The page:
Local black patients of all age groups belonging to eastern province (Kenema) of Sierra Leone presenting with any skin disorder were included. Non-black settlers in the area and UN troops were not included in the study. Majority reported from vicinity of Kenema city in routine outdoor, and a significant number was also encountered from some distant towns of the district in four free medical camps. A thorough clinical history was taken from each patient, with special emphasis on social customs and cultural practices being followed by the individual. After detailed physical examination, patients (lesions) were photographed. Laboratory investigations (macroscopic fungal examination, X-rays, USG, haematological profiles, serological tests for syphilis, etc.) were also carried out when indicated. Diagnosis of each skin disorder was made on the basis of clinical knowledge and appropriate laboratory support, and it was properly recorded for each patient along with the name, age, occupation, social background, and other relevant clinical, personal, and family history. Patients were managed and followed up accordingly. Data were recorded and analysed by Microsoft Excel. Results were later compared with similar studies in populations of other races.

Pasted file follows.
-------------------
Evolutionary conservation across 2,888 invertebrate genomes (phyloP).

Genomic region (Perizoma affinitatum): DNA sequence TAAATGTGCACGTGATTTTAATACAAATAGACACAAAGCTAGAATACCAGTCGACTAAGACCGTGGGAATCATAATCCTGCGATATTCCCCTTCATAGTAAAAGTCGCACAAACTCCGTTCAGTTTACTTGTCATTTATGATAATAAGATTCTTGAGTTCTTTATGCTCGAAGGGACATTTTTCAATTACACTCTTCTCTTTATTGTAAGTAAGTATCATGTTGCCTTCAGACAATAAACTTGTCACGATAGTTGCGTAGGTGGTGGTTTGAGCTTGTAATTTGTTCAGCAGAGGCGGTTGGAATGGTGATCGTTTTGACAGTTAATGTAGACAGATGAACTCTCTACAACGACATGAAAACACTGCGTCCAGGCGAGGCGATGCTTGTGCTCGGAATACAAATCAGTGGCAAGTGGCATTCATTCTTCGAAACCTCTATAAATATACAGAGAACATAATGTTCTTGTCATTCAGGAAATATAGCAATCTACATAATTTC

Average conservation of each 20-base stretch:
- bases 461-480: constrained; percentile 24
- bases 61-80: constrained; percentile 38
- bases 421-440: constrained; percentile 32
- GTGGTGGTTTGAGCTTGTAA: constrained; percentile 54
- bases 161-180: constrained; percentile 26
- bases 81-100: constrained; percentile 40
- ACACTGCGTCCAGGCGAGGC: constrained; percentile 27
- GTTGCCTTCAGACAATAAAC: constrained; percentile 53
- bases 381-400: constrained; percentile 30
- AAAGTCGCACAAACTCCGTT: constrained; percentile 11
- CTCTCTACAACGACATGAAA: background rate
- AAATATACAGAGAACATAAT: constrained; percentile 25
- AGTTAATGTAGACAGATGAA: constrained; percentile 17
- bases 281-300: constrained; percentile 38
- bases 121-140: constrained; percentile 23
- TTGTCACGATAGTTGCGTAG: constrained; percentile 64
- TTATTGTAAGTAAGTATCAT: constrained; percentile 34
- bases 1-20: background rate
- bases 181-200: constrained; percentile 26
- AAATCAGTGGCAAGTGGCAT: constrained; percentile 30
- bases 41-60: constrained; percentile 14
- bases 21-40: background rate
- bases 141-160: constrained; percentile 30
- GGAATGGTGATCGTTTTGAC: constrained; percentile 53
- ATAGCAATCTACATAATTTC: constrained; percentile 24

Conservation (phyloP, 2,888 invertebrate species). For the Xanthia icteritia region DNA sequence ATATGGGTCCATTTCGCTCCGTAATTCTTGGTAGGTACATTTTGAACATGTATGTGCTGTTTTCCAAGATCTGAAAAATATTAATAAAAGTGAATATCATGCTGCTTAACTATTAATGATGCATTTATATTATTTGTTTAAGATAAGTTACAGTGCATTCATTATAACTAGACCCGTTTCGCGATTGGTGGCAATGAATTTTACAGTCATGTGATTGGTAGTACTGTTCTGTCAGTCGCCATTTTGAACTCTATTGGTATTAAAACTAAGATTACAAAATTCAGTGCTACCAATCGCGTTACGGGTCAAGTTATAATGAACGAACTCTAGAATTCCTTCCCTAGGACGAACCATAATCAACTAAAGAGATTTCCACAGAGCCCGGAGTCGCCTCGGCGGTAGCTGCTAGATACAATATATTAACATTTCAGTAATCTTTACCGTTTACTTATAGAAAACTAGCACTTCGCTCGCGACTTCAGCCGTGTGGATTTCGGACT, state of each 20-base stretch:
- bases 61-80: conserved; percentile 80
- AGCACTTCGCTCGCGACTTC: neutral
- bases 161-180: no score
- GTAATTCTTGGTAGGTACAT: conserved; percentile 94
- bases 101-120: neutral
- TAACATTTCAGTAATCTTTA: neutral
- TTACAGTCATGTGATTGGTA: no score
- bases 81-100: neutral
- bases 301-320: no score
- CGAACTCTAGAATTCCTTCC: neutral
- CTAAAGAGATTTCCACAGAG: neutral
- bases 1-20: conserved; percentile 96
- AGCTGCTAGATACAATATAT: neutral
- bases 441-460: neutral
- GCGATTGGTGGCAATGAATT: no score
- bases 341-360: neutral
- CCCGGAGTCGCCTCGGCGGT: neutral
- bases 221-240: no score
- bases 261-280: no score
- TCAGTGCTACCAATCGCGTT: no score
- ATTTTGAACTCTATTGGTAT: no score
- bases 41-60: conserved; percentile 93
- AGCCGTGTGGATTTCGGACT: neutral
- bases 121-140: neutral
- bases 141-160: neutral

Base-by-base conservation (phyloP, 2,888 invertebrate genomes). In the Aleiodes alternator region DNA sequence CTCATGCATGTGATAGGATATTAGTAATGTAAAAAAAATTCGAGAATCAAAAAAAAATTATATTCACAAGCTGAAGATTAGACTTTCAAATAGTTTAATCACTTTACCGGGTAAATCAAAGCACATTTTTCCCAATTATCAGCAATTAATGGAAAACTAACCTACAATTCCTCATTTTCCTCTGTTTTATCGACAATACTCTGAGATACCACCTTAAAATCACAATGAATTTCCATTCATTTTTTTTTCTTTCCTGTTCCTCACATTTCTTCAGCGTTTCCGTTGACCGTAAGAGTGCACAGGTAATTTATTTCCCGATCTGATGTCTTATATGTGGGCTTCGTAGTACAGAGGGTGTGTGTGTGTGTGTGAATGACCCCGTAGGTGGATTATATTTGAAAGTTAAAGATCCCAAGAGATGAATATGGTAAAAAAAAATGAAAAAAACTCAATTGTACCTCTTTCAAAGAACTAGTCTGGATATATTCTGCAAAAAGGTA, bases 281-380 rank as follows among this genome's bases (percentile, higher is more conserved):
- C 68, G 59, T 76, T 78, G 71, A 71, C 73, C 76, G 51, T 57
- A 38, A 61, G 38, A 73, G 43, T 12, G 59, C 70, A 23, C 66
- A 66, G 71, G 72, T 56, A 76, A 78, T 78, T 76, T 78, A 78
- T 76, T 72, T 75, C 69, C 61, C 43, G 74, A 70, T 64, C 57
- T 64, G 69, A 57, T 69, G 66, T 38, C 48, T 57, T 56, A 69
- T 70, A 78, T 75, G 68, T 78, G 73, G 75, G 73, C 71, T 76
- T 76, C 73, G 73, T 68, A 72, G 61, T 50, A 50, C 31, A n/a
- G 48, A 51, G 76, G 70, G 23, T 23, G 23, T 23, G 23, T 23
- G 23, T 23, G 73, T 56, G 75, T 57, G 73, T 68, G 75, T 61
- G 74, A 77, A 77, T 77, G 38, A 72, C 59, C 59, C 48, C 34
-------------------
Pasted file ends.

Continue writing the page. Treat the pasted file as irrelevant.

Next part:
A total of 2877 patients belonging to different local tribes having a variety of skin disorders were seen during the study period. Out of total 2877 patients, 2077were seen in routine outdoor and 800 were encountered in four free medical camps. Patients belonged to all ages, ranging from 1 month to 73 years, and both sexes. Sex ratio was almost equal (48.7% males and 51.3% females). Vast majority were from very low socioeconomic group (96%). The most prevalent disorders seen were fungal infections (42.3%), followed by hair disorders (9.7%), STIs (9.2%), acne/folliculitis (7%), parasitic infections (6.6%), scars/keloidal disorders (5%), and pigmentary disorders (4.5%). Fungal infections were predominantly of superficial type, and only five cases (0.4%) of deep mycosis (three of chromoblastomycosis and two of sporotrichosis) were seen. Bacteria and viral infections were rare and so was the scabies. Important to note was quite common occurrence of onchodermatitis (>6%) with all kinds of skin manifestations. Different categories of skin disorders along with frequency of their occurrence are shown in (Table/Fig 1), while composition of individual groups is given in (Table/Fig 2),(Table/Fig 3). Comparative frequency of disorders in various ethnic populations is shown in (Table/Fig 4). Some of the peculiar and interesting diseases have also been shown in (Table/Fig 5),(Table/Fig 6),(Table/Fig 7),(Table/Fig 8),(Table/Fig 9).